Py3 and tensorflow setup

Installing Tensorflow, Python 3, and friends

So far we’ve been using Python 2 with Theano as our backend for keras. We need to install Python 3 and Tensorflow for part 2 of our course, and make them our default python and keras backend. The approach we’ll be using here is to update our path and keras config so that python 3 and the tensorflow backend will be used from now on - even for existing projects (so you may need to make some changes to existing projects to make them continue to work). If you’d prefer to be able to easily switch back and forth between python versions, you should follow these tips instead.

We could, of course, have simply provided a new AMI so you wouldn’t have to worry about any of this, but we decided on the manual root because:

  • We don’t want you to lose your existing work, and
  • We think it’s important to learn how to manage your server yourself, so now’s a good time to start if you haven’t done this before - just reply below if you have any questions or issues!

To start, ssh into your p2 instance as we’ve done before. First we’re going to update our Linux libraries and drivers (most importantly, there’s a new Nvidia driver and CUDA version that this will install):

sudo apt update
sudo apt upgrade

Next we’re going to download and install Anaconda’s new python 3.6 distribution:

cd /Downloads
bash -b

Next we need to replace our path in our bash configuration file to point to Anaconda 3:

vim .bashrc

Once vim is open, replace the anaconda 2 path with anaconda 3 by simply changing the 2 to 3 (it’ll probably be the last line of the file). As a reminder, press ‘i’ to enter insert (editing) mode, Esc when done editing, and ‘:wq’ to write the file and exit the editor. Next, reboot the instance to ensure the new drivers are loaded:

sudo shutdown -r now

…and ssh back in. Now we’re going to download and install the new version of cudnn:

cd downloads/
tar -zxf cudnn-8.0-linux-x64-v5.1.tgz
cd cuda/
sudo cp lib64/* /usr/local/cuda/lib64/
sudo cp include/* /usr/local/cuda/include/

Next we’re going to install the latest versions of tensorflow, bcolz, and keras as well as update all our conda packages.

pip install tensorflow-gpu
conda install bcolz
conda update --all
pip install git+git://

Now we need to configure keras to use tensorflow as opposed to theano. This can be done with:

echo '{
	"image_dim_ordering": "tf",
	"epsilon": 1e-07,
	"floatx": "float32",
	"backend": "tensorflow"
}' > ~/.keras/keras.json

To test our configuration, launch ipython and test importing tensorflow and keras successfully:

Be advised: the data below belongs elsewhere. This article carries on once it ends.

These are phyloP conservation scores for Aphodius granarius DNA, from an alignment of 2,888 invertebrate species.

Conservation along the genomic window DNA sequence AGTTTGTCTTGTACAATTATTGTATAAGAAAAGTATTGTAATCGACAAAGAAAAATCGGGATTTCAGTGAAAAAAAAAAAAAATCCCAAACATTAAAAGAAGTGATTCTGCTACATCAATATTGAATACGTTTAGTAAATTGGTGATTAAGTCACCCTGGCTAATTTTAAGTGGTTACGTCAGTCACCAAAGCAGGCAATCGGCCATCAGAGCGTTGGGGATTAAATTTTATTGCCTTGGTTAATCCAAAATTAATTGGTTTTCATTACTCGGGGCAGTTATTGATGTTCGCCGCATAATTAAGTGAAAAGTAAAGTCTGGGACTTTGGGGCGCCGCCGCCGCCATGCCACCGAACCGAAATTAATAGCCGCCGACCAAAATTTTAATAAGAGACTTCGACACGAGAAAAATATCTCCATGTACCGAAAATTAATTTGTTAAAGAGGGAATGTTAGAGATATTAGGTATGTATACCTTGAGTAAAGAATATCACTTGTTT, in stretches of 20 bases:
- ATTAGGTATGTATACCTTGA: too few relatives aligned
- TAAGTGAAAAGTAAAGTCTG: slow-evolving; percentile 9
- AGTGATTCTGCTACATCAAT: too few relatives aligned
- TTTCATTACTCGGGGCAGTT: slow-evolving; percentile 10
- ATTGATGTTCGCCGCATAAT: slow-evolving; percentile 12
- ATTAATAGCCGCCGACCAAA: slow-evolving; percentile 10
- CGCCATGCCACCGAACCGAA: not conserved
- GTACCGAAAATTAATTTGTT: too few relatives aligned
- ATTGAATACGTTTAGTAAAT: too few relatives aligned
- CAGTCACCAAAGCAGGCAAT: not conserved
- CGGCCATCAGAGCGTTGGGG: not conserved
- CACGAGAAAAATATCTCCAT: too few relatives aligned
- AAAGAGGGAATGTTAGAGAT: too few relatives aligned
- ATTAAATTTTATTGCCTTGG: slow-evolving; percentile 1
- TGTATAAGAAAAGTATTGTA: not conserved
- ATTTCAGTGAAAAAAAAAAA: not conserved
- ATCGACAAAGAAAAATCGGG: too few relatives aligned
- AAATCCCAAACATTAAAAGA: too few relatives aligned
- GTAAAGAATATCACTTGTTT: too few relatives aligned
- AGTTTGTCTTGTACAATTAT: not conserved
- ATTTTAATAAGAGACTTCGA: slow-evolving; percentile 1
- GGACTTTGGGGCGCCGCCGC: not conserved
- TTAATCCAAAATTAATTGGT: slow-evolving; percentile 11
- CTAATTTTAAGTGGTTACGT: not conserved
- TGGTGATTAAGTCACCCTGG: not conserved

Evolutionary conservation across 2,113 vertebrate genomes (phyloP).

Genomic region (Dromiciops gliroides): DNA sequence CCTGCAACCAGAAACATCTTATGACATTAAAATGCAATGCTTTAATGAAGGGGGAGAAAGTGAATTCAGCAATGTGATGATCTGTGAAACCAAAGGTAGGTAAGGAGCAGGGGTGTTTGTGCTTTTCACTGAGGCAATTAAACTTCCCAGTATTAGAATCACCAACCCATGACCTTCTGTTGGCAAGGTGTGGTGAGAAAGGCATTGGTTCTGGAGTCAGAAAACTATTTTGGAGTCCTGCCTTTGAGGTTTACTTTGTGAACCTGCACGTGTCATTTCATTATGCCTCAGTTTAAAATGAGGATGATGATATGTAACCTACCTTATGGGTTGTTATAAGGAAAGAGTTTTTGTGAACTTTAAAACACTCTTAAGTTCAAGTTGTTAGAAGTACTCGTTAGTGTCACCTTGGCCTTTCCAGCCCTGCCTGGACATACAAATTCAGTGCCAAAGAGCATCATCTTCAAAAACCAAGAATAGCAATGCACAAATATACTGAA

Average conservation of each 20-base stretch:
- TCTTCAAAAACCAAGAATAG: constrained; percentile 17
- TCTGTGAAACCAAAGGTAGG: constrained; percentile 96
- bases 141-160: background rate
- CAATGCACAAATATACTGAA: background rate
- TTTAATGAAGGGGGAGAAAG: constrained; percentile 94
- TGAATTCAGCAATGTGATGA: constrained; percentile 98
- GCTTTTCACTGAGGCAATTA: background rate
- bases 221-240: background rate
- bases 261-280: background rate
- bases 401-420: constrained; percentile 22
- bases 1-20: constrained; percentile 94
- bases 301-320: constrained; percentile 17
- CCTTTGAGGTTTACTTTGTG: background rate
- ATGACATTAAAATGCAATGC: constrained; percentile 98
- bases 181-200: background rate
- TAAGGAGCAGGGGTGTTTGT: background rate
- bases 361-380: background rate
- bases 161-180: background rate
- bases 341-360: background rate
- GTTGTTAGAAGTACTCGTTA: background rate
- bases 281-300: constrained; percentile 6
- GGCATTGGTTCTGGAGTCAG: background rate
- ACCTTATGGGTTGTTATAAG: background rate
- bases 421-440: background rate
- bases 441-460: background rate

import tensorflow
import keras

Exit with Ctrl+d. Now we’re going to create a unique password for our notebooks, so that we’re not all using the same password like we were in part 1!

python -c "from notebook.auth import passwd; print(passwd())"

Enter a password on prompt, and copy the output.
Next open up the jupyter notebook configuration file:

vim .jupyter/

Scroll to the bottom and replace the previous password with the output you generated in the previous step. Finally we’re going to configure extensions and launch our notebook:

pip install jupyter_contrib_nbextensions
jupyter contrib nbextension install --user
jupyter nbextensions_configurator enable --user
cd nbs
jupyter notebook

Go to the appropriate port and test your new password, as well as testing tensorflow and keras. If everything works, you’re good to go!


If, like me, you are running python on your own box and are not using Anaconda ('cuz existing installation), then you might run into this: When you run jupyter notebook you can not create a python3 notebook, only python2.
This is how I alleviated the problem:

sudo apt-get remove ipython3 ipython3-notebook; sudo apt-get install pip3; sudo pip3 install ipython;
sudo -H pip install --upgrade pip
sudo apt-get install python3-pip
sudo -H pip3 install --upgrade pip
sudo -H pip3 install ipython
sudo -H pip3 install jupyter
sudo ipython kernelspec install-self; sudo ipython3 kernelspec install-self

For the rest of you, Anaconda3 may sure be a good option =:-D

See you in class

Note: I am running Ubuntu 16.04


which tensorflow version do we need to install? I think they released the version 1.0 in the last weeks. Will we use the 1.0 version (can you may add other version, which we should take care of)?

Yes v1.0. If you follow the steps above it will install the correct version.

If you install Anaconda into your user folder it makes life much easier IMO, and you don’t have to worry about any existing installation - the two can live together happily! :slight_smile:


I was able to install Python 3 along with Python 2 following the link Jeremy gave “these tips” .

One issue I had was that even after installing tensorflow, I was not able to import from IPython.
However I was able to import with out error from Python.

I tried the below and now it works fine:

change to python 3 environment using "source activate <python3 env name>"
After that:
conda install ipython

I also put a handy function inside the “.bashrc” profile to easily help me switch between theano and tensorflow.

Create 2 files keras.json.tensor and keras.json.theano respectively in ~/.keras directory in the standard format.`

Add the below function in .bashrc

gotensor() {
    rm -rf ~/.keras/keras.json
    cp ~/.keras/keras.json.tensor ~/.keras/keras.json